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Work at Home Princeton NJ

Work at home jobs include data entry jobs, proofreading jobs, transcription jobs, translation jobs, online tutoring jobs and more. See below for work at home jobs in Princeton for freelance writers, telemarketers, and online shop owners, as well as advice on how to find a work at home job.

Colleen Georges, CPRW, CPCC
(732) 910-5714
614 Putman Ave.
Piscataway, NJ
 
Management Recruiters Inc
(908) 369-4446
51 Wesley Rd
Hillsborough, NJ

Data Provided By:
Somerset County One Stop Career Center
(908) 704-3000
75 Veterans Memorial Drive East, Suite 102
Somerville, NJ
 
Select Staffing
(732) 317-0200
25 Kennedy Blvd Ste 200
East Brunswick, NJ

Data Provided By:
Anchor Staffing
(732) 613-4330
754 Rte 18 Ste 105
East Brunswick, NJ

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Becky Felix, CPRW
(732) 234-3790
106 Boehmhurst Ave.
Sayreville, NJ
 
Mercer County One Stop Career Center
(609) 989-6824
26 Yard Avenue - First Floor, Station Plaza 4
Trenton, NJ
 
Middlesex County One Stop Career Center
(732) 937-6200
506 Jersey Avenue
New Brunswick, NJ
 
Professional Personnel Income
(732) 247-0763
90 Bayard St
New Brunswick, NJ

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Flemington One Stop Career Center
(908) 782-2371
215 Sand Hill Road
Flemington, NJ
 
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Stay at Home Dad, Online Resources for Stay at Home Dads

The SAHD (stay-at-home dad) counterpart - MAWDAHS

RebelDad makes an impassioned argument for elevating the way we describe stay at home dads who look after kids:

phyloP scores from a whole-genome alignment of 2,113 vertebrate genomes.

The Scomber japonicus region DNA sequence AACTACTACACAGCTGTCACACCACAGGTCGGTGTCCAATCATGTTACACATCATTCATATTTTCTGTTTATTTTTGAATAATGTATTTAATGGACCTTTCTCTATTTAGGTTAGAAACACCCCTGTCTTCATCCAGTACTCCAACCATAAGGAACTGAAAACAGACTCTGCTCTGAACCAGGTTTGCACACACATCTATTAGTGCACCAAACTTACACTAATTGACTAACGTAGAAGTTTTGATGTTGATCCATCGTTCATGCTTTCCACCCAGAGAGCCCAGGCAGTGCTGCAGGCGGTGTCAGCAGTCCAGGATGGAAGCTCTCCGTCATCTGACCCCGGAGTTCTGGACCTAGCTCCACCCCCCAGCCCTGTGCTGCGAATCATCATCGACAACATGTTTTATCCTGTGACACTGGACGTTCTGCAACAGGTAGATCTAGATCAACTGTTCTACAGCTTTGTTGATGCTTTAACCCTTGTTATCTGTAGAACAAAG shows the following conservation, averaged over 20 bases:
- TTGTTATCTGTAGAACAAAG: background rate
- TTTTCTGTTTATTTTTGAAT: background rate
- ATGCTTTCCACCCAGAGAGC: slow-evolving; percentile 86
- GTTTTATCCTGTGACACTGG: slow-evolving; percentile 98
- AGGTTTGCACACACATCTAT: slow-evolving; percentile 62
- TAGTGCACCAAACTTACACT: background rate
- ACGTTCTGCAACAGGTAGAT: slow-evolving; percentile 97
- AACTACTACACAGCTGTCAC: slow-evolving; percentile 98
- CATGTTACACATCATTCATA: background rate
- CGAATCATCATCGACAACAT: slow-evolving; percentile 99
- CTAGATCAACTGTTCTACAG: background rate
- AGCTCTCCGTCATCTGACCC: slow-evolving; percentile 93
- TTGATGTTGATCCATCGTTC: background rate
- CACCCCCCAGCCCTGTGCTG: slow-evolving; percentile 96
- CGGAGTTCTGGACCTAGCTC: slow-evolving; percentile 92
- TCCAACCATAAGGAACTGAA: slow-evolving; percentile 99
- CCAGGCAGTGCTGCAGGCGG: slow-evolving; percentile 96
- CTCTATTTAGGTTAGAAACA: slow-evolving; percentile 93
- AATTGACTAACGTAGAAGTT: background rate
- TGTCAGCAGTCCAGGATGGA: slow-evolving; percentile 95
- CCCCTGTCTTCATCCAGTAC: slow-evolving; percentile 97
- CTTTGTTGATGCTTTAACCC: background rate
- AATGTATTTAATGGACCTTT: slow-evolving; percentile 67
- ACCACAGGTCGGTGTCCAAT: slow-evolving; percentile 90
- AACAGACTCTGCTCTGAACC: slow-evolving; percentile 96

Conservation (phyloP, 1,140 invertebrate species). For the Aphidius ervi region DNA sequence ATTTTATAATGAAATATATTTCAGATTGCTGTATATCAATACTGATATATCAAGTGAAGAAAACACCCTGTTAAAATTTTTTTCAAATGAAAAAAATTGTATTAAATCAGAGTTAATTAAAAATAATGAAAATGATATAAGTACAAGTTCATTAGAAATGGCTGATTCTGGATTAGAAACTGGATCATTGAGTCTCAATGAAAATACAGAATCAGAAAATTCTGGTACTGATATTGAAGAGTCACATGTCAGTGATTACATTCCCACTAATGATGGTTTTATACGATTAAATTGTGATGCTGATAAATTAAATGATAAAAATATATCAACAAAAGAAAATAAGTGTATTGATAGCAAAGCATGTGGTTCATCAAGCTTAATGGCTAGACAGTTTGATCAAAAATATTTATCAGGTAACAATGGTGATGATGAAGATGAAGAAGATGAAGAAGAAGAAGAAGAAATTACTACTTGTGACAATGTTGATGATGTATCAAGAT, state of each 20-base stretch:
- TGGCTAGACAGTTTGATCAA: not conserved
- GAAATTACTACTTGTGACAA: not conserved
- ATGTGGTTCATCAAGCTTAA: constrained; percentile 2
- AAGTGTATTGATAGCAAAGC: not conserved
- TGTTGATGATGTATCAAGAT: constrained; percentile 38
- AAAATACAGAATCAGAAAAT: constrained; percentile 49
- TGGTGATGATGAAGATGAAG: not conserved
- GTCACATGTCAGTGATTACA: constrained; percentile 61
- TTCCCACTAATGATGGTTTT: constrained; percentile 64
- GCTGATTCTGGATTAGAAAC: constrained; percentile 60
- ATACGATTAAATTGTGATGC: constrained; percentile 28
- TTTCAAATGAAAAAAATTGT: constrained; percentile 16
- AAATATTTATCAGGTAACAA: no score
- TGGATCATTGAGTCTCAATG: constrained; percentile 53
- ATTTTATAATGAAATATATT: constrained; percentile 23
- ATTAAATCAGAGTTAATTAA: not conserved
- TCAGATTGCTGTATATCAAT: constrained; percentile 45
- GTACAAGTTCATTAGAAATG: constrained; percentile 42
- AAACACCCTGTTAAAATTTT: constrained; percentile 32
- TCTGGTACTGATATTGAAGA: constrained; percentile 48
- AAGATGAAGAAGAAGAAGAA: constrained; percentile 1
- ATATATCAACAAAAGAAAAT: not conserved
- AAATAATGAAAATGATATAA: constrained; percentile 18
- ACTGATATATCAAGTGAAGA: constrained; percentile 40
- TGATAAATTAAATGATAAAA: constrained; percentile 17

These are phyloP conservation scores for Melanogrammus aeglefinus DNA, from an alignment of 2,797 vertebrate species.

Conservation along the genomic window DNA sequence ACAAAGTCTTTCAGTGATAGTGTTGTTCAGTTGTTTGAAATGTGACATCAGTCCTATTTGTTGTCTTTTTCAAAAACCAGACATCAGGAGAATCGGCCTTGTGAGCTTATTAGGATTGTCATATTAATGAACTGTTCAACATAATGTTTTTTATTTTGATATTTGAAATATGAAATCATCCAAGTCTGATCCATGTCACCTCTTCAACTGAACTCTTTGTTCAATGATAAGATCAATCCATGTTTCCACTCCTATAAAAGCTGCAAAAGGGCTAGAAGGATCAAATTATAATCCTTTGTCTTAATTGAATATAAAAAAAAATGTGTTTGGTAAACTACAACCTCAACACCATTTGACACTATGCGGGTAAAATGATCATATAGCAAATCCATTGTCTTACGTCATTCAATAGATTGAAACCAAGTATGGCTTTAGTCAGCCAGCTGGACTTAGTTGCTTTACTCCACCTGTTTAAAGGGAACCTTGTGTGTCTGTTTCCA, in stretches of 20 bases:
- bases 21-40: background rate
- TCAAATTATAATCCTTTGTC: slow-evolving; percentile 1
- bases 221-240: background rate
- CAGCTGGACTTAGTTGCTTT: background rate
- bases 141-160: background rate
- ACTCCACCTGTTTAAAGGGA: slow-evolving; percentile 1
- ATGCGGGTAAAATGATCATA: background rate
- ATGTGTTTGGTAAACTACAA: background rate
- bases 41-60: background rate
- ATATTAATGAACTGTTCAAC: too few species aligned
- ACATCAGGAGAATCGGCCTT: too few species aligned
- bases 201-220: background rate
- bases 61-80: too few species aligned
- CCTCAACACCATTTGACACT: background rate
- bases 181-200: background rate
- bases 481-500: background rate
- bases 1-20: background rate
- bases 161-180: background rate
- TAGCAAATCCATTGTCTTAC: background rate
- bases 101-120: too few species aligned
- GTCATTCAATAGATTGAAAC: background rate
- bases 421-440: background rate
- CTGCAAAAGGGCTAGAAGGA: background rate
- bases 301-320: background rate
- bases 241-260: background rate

So yesterday I was given another reminder that one of these days I should really start a blogroll for MAWDAHs... moms who go to work and are married to stay at home dads. Asha over at ParentHacks.com flagged this post by Mom 101 about her husband. It is a wonderful denunciation of the strange and irritating trend toward referring to male caregivers by female terms ("The Mommy," "Mr. Mom," etc.)

I was asked recently what the problem with Mr. Mom is, and Mom 101 nails a good chunk of it. Here's my take on why it's a problem:

  • It is unfair to women to "mom"ify the job. Calling a guy "Mr. Mom," implies mom ∗should∗ be the one behind the stroller. That ought to be pretty offensive nowadays.
  • It emphasizes the novelty of at-home fatherhood . A dad at the playground shouldn't be treated with any more surprise that a female surgeon in the operating room. Why should "Hey - that kid's caretaker is a ∗man∗!" be any less offensive than "Hey - that doctor/lawyer/exec is a ∗woman∗!"?
  • It glosses over the different skills that mothers and fathers bring to the table. Kyle Pruett at Yale has made a career of noting that men and women generally parent differently, and that kids are best served by both styles of play. Suggesting that a...

Click here to read the rest of this article from GreatDad.com